“Any first-tier candidate or candidate who aspires to be in that first tier is a beneficiary,” said Republican strategist Brian Jones, who worked for GOP nominee John McCain in 2008.
For starters, the resolution of one of the biggest questions about the race could draw in donors and activists who have been sitting on the sidelines. It also could help shift the public’s attention from the candidates’ backstage deliberations to their messages.
“The field is set,” senior Romney adviser Stuart Stevens said. “The economy is the dominant issue. So now we start to focus on who is the best on [the] economy.”
But for all of Romney’s assets, including fundraising firepower demonstrated earlier this month by a phone bank that raised more than $10 million in a single day, his uneven performance in his unsuccessful 2008 bid has left many Republicans doubtful that he has the political skills it will take to beat President Obama.
That is why the search for an alternative has, by some measures, made this the most wide-open nominating contest in half a century or more.
With Daniels’s decision, “it opens up some more airspace,” said Phil Musser, a senior adviser to former Minnesota governor Tim Pawlenty, who declared in a video Sunday night that he is running for president and will make his formal announcement Monday. The first caucus in Iowa is crucial to Pawlenty’s viability, and Daniels could have presented formidable competition for the regional loyalties of Midwesterners.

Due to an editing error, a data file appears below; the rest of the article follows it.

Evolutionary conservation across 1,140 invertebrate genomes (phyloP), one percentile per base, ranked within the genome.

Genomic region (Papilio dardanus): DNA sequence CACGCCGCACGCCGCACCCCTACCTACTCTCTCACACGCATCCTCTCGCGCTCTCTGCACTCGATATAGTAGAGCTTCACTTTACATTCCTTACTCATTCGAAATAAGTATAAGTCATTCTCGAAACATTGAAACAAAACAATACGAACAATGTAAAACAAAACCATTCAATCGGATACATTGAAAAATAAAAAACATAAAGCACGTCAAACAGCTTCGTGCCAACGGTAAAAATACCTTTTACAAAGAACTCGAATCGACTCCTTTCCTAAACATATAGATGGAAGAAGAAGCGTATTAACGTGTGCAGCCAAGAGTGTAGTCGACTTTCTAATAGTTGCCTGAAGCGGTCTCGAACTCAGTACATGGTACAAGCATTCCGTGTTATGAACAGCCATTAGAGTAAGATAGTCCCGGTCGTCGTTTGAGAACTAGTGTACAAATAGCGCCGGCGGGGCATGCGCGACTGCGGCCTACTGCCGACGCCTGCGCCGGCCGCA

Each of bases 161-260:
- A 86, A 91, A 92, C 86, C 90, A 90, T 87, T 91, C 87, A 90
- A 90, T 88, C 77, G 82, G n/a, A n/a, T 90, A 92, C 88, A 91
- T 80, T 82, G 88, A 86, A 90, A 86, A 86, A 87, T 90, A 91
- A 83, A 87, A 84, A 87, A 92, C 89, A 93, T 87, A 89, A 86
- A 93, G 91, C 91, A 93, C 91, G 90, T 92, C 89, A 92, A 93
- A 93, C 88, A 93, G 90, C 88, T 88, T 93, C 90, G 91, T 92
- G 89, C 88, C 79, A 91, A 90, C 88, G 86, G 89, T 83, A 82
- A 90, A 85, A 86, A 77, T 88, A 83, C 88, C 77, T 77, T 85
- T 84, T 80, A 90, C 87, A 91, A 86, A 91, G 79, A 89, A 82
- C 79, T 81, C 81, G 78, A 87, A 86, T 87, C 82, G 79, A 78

Another camp buoyed by Daniels’s announcement was that of the freshest face in the field, former Utah governor Jon Huntsman Jr., a potential candidate who will wrap up a five-day swing through New Hampshire on Monday. Like Pawlenty, he is trying to sell himself as someone who has crossover appeal outside the GOP base.
“For all the talk that the field is still unsettled, it really isn’t,” said John Weaver, a former McCain strategist who is the top adviser to Huntsman. “I think it leaves only one credible fiscal conservative who has the ability to win both the primary and the general election.”
Daniels’s decision came at the end of a week that saw enormous upheaval in the race.
Former Arkansas governor Mike Huckabee, who won the Iowa caucuses in 2008, announced that he would not be a candidate, as did reality-TV star and real estate developer Donald Trump. Last month, Mississippi Gov. Haley Barbour announced that he would not run, after making several swings through the early primary states.
Meanwhile, Newt Gingrich’s candidacy got off to a rocky start. The former House speaker spent most of his first week as an official candidate trying to clean up the damage from comments he made on NBC’s “Meet the Press.” Among the most inflammatory was his suggestion that a GOP effort to revamp the Medicare program — which nearly every House Republican is on record as voting for — amounts to “right-wing social engineering.”
On Sunday, Gingrich attempted a do-over on CBS’s “Face the Nation,” telling host Bob Schieffer, “I probably used unfortunate language about social engineering.”
For all the Republican hand-wringing over the state of the race, there is one place where the strength of the potential field is not being discounted: the Obama White House.
Strategists there note the country is so divided that any credible contender is likely to emerge from the nominating contest with a strong, energized base of support and adequate financial resources.
Said one adviser to the Obama reelection campaign, who spoke on the condition of anonymity: “Through the process of winning that nomination, they will achieve stature, and by the reality of having won that nomination, they will be competitive with the president at fundraising.”
Added another: “Unless it’s Palin or Gingrich, we expect a very close race no matter who emerges.”